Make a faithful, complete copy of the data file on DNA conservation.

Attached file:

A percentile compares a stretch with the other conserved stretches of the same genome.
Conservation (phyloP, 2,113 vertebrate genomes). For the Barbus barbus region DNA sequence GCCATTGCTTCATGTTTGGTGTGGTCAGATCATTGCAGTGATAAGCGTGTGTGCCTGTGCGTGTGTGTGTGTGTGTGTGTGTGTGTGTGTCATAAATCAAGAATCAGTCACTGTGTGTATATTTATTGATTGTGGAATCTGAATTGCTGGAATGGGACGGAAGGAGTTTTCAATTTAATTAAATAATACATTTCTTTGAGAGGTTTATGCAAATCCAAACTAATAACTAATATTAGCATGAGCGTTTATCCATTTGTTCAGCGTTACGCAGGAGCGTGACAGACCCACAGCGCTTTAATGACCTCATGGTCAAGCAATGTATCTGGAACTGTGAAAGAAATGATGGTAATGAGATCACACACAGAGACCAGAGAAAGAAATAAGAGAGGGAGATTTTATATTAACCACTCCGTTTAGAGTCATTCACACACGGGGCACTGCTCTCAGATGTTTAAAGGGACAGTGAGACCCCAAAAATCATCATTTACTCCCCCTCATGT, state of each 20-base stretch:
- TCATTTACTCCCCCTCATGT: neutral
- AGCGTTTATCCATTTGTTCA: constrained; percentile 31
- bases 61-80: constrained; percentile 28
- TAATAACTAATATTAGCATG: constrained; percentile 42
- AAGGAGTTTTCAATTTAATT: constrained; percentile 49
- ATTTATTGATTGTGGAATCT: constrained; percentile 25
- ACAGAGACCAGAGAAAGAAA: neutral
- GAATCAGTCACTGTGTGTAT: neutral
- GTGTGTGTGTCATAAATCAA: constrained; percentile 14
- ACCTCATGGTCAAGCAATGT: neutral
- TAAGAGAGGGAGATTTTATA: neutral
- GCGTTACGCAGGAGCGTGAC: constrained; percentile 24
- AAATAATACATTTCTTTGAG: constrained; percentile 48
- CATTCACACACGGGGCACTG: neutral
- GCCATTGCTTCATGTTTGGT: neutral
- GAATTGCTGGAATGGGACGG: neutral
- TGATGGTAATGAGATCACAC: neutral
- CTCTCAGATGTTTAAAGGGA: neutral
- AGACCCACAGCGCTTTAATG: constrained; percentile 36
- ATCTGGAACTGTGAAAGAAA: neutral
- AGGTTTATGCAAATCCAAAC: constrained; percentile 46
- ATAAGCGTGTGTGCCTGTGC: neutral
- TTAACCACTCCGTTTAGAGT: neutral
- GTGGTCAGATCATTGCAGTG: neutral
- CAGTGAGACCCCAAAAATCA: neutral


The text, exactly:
A percentile compares a stretch with the other conserved stretches of the same genome.
Conservation (phyloP, 2,113 vertebrate genomes). For the Barbus barbus region DNA sequence GCCATTGCTTCATGTTTGGTGTGGTCAGATCATTGCAGTGATAAGCGTGTGTGCCTGTGCGTGTGTGTGTGTGTGTGTGTGTGTGTGTGTCATAAATCAAGAATCAGTCACTGTGTGTATATTTATTGATTGTGGAATCTGAATTGCTGGAATGGGACGGAAGGAGTTTTCAATTTAATTAAATAATACATTTCTTTGAGAGGTTTATGCAAATCCAAACTAATAACTAATATTAGCATGAGCGTTTATCCATTTGTTCAGCGTTACGCAGGAGCGTGACAGACCCACAGCGCTTTAATGACCTCATGGTCAAGCAATGTATCTGGAACTGTGAAAGAAATGATGGTAATGAGATCACACACAGAGACCAGAGAAAGAAATAAGAGAGGGAGATTTTATATTAACCACTCCGTTTAGAGTCATTCACACACGGGGCACTGCTCTCAGATGTTTAAAGGGACAGTGAGACCCCAAAAATCATCATTTACTCCCCCTCATGT, state of each 20-base stretch:
- TCATTTACTCCCCCTCATGT: neutral
- AGCGTTTATCCATTTGTTCA: constrained; percentile 31
- bases 61-80: constrained; percentile 28
- TAATAACTAATATTAGCATG: constrained; percentile 42
- AAGGAGTTTTCAATTTAATT: constrained; percentile 49
- ATTTATTGATTGTGGAATCT: constrained; percentile 25
- ACAGAGACCAGAGAAAGAAA: neutral
- GAATCAGTCACTGTGTGTAT: neutral
- GTGTGTGTGTCATAAATCAA: constrained; percentile 14
- ACCTCATGGTCAAGCAATGT: neutral
- TAAGAGAGGGAGATTTTATA: neutral
- GCGTTACGCAGGAGCGTGAC: constrained; percentile 24
- AAATAATACATTTCTTTGAG: constrained; percentile 48
- CATTCACACACGGGGCACTG: neutral
- GCCATTGCTTCATGTTTGGT: neutral
- GAATTGCTGGAATGGGACGG: neutral
- TGATGGTAATGAGATCACAC: neutral
- CTCTCAGATGTTTAAAGGGA: neutral
- AGACCCACAGCGCTTTAATG: constrained; percentile 36
- ATCTGGAACTGTGAAAGAAA: neutral
- AGGTTTATGCAAATCCAAAC: constrained; percentile 46
- ATAAGCGTGTGTGCCTGTGC: neutral
- TTAACCACTCCGTTTAGAGT: neutral
- GTGGTCAGATCATTGCAGTG: neutral
- CAGTGAGACCCCAAAAATCA: neutral